Presentation on theme: "Columbian Exchange. What is the Columbian Exchange? The interchange of plants, animals, and diseases between the Old World and the Americas following."— Presentation transcript:
What is the Columbian Exchange? The interchange of plants, animals, and diseases between the Old World and the Americas following Columbus's arrival in the Caribbean in The Columbian Exchange massively benefited the people of Europe and its colonies while bringing catastrophe to Native Americans.
Unequal Exchange: Food for Disease The New World happened to be much a healthier place than the Old before 1492, hosting few or none of the devastating diseases that plagued Europe, Africa, and Asia Many historians now believe that new diseases introduced after Columbus's arrival killed off as much as 90% or more of the indigenous population of the Americas. The adoption of efficient, carbohydrate-rich American crops such as corn, potatoes, and cassava allowed Europeans and Africans to overcome chronic food shortages
Population Changes When Columbus sailed the ocean blue, Europe's population stood at about 60 million. Most historians now believe that the population of the Americas at the same time stood somewhere between 40 and 100 million. By 1800, after three centuries of the Columbian Exchange, Europe's population had surged to 150 million, while that of the Americas' fell to 25 million—of which the vast majority were descendents of European colonists or African slaves, not American Indians.
Cultural Changes What we now consider to be the "traditional" cuisines of Europe are heavily flavored with the products of the Columbian Exchange. Before 1492, the Italians—hard as it is to believe—ate no tomatoes. The Irish ate no potatoes, the Spanish no peppers, the Swiss no chocolate. For tomatoes, potatoes, peppers, and cocoa—like corn, cassava, peanuts, avocados, strawberries, pineapple, vanilla, and tobacco—are species native to the Western Hemisphere, brought back to Europe. American Indians integrated European species into their socio- cultural traditions just as easily as vice versa. Horses were as alien to America in 1492 as potatoes were to Ireland. It did not take long, following horses' introduction to the New World by Spanish conquistadors, for Native Americans to appreciate the strange beasts' value in transportation, hunting, and warfare. The horse transformed Native American societies, and even created new nations: The Comanche emerged as a distinct tribe around 1700, breaking away from the Shoshone in order to adopt a new nomadic lifestyle made possible only by the horse.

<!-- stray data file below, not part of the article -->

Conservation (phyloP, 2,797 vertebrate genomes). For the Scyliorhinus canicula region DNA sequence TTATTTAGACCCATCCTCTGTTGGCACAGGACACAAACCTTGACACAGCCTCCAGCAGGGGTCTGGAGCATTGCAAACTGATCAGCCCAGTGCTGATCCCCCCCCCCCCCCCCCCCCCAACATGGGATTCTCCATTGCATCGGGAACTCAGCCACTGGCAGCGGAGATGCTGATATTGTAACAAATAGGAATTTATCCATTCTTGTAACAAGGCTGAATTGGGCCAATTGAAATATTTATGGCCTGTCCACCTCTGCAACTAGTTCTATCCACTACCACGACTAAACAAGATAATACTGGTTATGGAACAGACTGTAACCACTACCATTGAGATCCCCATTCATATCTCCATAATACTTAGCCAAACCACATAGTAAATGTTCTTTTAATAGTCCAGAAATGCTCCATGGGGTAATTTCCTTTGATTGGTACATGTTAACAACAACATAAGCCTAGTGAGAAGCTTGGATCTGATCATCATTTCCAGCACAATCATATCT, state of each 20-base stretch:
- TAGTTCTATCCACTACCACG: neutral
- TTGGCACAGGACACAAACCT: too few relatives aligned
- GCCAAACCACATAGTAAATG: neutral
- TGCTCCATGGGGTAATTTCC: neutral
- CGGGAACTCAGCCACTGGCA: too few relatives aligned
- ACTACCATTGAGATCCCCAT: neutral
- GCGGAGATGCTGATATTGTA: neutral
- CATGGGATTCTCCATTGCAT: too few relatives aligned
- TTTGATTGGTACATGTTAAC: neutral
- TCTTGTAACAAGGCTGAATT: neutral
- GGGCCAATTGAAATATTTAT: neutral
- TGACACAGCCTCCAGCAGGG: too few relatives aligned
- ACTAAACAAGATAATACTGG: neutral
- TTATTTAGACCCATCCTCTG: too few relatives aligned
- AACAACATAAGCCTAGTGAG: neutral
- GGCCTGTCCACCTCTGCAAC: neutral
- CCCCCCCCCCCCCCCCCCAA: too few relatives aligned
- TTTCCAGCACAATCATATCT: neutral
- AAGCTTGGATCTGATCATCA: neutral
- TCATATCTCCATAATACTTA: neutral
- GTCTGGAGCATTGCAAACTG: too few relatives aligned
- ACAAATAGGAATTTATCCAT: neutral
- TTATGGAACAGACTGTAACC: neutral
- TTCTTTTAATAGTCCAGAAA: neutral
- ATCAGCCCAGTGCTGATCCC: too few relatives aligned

Potatoes in all of Ireland in 1491: zero Tomatoes in all of Italy in 1491: zero Peppers in all of Spain in 1491: zero Strawberries in all of England in 1491: zero Cocoa beans in all of Switzerland in 1491: zero Peanuts in all of West Africa in 1491: zero Ears of corn in all of Europe in 1491: zero Horses on the Great Plains of North America in 1491: zero Coffee plants in South America in 1491: zero Cane sugar plants in the Caribbean in 1491: zero Fields of bluegrass in Kentucky: zero Wheat stalks in all of the Americas in 1491: zero